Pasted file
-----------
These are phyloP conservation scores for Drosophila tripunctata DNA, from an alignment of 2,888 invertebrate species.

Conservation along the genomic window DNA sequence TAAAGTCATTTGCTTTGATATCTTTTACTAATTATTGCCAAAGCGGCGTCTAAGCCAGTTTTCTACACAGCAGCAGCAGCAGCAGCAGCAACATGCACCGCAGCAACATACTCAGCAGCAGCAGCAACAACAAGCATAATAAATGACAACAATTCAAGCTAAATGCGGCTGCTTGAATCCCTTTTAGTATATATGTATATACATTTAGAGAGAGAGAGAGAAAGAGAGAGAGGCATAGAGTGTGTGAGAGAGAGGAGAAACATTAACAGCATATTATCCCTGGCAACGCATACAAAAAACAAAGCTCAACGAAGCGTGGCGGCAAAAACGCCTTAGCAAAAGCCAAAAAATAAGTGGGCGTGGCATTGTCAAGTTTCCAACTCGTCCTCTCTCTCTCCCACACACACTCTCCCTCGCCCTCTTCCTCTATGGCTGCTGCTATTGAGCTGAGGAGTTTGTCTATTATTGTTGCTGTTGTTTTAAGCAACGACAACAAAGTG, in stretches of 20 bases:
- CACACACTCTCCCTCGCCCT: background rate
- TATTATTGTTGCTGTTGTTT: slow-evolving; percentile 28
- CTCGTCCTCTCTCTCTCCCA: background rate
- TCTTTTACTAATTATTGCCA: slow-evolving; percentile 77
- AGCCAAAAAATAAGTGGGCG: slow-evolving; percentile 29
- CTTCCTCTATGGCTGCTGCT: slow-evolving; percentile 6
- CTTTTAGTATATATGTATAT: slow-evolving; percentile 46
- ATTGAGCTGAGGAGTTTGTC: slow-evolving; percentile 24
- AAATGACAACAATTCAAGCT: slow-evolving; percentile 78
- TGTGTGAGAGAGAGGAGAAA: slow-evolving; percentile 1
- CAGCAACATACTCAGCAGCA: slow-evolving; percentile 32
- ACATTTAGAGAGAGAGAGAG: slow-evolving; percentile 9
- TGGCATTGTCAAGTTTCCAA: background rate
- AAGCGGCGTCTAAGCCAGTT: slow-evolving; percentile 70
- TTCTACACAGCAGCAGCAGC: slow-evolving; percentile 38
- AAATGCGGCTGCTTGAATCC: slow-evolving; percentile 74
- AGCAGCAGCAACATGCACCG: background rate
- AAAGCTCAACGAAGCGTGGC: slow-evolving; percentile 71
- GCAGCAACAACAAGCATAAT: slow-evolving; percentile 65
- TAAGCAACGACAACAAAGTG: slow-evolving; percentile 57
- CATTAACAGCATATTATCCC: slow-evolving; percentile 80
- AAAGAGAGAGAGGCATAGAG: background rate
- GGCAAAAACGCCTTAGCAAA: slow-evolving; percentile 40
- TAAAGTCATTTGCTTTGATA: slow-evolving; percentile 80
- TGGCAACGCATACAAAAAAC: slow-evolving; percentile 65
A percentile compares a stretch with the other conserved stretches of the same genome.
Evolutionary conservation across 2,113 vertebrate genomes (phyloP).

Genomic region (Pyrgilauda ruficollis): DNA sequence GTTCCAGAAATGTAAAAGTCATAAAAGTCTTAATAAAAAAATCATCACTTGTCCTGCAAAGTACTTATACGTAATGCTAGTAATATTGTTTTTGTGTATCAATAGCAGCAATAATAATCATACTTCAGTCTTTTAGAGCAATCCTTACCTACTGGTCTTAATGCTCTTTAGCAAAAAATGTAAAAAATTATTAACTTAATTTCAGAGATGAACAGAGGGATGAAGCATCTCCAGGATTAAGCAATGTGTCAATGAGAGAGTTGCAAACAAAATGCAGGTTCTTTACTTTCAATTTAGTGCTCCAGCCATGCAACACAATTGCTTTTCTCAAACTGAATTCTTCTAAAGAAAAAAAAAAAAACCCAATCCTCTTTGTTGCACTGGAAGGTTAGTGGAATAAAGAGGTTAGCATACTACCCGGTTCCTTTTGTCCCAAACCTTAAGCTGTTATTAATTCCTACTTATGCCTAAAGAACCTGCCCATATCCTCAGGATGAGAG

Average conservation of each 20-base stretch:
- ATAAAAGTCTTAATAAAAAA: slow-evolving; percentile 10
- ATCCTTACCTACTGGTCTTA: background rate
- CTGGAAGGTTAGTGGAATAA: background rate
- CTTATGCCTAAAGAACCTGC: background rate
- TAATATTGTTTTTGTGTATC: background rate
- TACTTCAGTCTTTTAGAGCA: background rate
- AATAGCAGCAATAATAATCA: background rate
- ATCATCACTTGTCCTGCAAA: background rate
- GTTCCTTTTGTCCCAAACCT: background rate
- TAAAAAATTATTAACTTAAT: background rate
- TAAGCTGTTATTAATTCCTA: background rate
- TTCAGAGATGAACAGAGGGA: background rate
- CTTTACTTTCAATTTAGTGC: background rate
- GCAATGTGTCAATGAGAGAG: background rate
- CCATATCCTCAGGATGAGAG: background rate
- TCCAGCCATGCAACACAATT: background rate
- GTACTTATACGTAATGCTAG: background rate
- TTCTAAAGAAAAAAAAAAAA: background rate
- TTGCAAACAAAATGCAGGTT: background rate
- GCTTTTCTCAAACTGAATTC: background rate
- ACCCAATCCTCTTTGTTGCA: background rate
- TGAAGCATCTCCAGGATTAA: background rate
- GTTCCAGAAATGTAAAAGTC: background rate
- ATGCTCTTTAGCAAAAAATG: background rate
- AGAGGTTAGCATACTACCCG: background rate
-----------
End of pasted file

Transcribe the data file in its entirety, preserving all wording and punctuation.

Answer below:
These are phyloP conservation scores for Drosophila tripunctata DNA, from an alignment of 2,888 invertebrate species.

Conservation along the genomic window DNA sequence TAAAGTCATTTGCTTTGATATCTTTTACTAATTATTGCCAAAGCGGCGTCTAAGCCAGTTTTCTACACAGCAGCAGCAGCAGCAGCAGCAACATGCACCGCAGCAACATACTCAGCAGCAGCAGCAACAACAAGCATAATAAATGACAACAATTCAAGCTAAATGCGGCTGCTTGAATCCCTTTTAGTATATATGTATATACATTTAGAGAGAGAGAGAGAAAGAGAGAGAGGCATAGAGTGTGTGAGAGAGAGGAGAAACATTAACAGCATATTATCCCTGGCAACGCATACAAAAAACAAAGCTCAACGAAGCGTGGCGGCAAAAACGCCTTAGCAAAAGCCAAAAAATAAGTGGGCGTGGCATTGTCAAGTTTCCAACTCGTCCTCTCTCTCTCCCACACACACTCTCCCTCGCCCTCTTCCTCTATGGCTGCTGCTATTGAGCTGAGGAGTTTGTCTATTATTGTTGCTGTTGTTTTAAGCAACGACAACAAAGTG, in stretches of 20 bases:
- CACACACTCTCCCTCGCCCT: background rate
- TATTATTGTTGCTGTTGTTT: slow-evolving; percentile 28
- CTCGTCCTCTCTCTCTCCCA: background rate
- TCTTTTACTAATTATTGCCA: slow-evolving; percentile 77
- AGCCAAAAAATAAGTGGGCG: slow-evolving; percentile 29
- CTTCCTCTATGGCTGCTGCT: slow-evolving; percentile 6
- CTTTTAGTATATATGTATAT: slow-evolving; percentile 46
- ATTGAGCTGAGGAGTTTGTC: slow-evolving; percentile 24
- AAATGACAACAATTCAAGCT: slow-evolving; percentile 78
- TGTGTGAGAGAGAGGAGAAA: slow-evolving; percentile 1
- CAGCAACATACTCAGCAGCA: slow-evolving; percentile 32
- ACATTTAGAGAGAGAGAGAG: slow-evolving; percentile 9
- TGGCATTGTCAAGTTTCCAA: background rate
- AAGCGGCGTCTAAGCCAGTT: slow-evolving; percentile 70
- TTCTACACAGCAGCAGCAGC: slow-evolving; percentile 38
- AAATGCGGCTGCTTGAATCC: slow-evolving; percentile 74
- AGCAGCAGCAACATGCACCG: background rate
- AAAGCTCAACGAAGCGTGGC: slow-evolving; percentile 71
- GCAGCAACAACAAGCATAAT: slow-evolving; percentile 65
- TAAGCAACGACAACAAAGTG: slow-evolving; percentile 57
- CATTAACAGCATATTATCCC: slow-evolving; percentile 80
- AAAGAGAGAGAGGCATAGAG: background rate
- GGCAAAAACGCCTTAGCAAA: slow-evolving; percentile 40
- TAAAGTCATTTGCTTTGATA: slow-evolving; percentile 80
- TGGCAACGCATACAAAAAAC: slow-evolving; percentile 65
A percentile compares a stretch with the other conserved stretches of the same genome.
Evolutionary conservation across 2,113 vertebrate genomes (phyloP).

Genomic region (Pyrgilauda ruficollis): DNA sequence GTTCCAGAAATGTAAAAGTCATAAAAGTCTTAATAAAAAAATCATCACTTGTCCTGCAAAGTACTTATACGTAATGCTAGTAATATTGTTTTTGTGTATCAATAGCAGCAATAATAATCATACTTCAGTCTTTTAGAGCAATCCTTACCTACTGGTCTTAATGCTCTTTAGCAAAAAATGTAAAAAATTATTAACTTAATTTCAGAGATGAACAGAGGGATGAAGCATCTCCAGGATTAAGCAATGTGTCAATGAGAGAGTTGCAAACAAAATGCAGGTTCTTTACTTTCAATTTAGTGCTCCAGCCATGCAACACAATTGCTTTTCTCAAACTGAATTCTTCTAAAGAAAAAAAAAAAAACCCAATCCTCTTTGTTGCACTGGAAGGTTAGTGGAATAAAGAGGTTAGCATACTACCCGGTTCCTTTTGTCCCAAACCTTAAGCTGTTATTAATTCCTACTTATGCCTAAAGAACCTGCCCATATCCTCAGGATGAGAG

Average conservation of each 20-base stretch:
- ATAAAAGTCTTAATAAAAAA: slow-evolving; percentile 10
- ATCCTTACCTACTGGTCTTA: background rate
- CTGGAAGGTTAGTGGAATAA: background rate
- CTTATGCCTAAAGAACCTGC: background rate
- TAATATTGTTTTTGTGTATC: background rate
- TACTTCAGTCTTTTAGAGCA: background rate
- AATAGCAGCAATAATAATCA: background rate
- ATCATCACTTGTCCTGCAAA: background rate
- GTTCCTTTTGTCCCAAACCT: background rate
- TAAAAAATTATTAACTTAAT: background rate
- TAAGCTGTTATTAATTCCTA: background rate
- TTCAGAGATGAACAGAGGGA: background rate
- CTTTACTTTCAATTTAGTGC: background rate
- GCAATGTGTCAATGAGAGAG: background rate
- CCATATCCTCAGGATGAGAG: background rate
- TCCAGCCATGCAACACAATT: background rate
- GTACTTATACGTAATGCTAG: background rate
- TTCTAAAGAAAAAAAAAAAA: background rate
- TTGCAAACAAAATGCAGGTT: background rate
- GCTTTTCTCAAACTGAATTC: background rate
- ACCCAATCCTCTTTGTTGCA: background rate
- TGAAGCATCTCCAGGATTAA: background rate
- GTTCCAGAAATGTAAAAGTC: background rate
- ATGCTCTTTAGCAAAAAATG: background rate
- AGAGGTTAGCATACTACCCG: background rate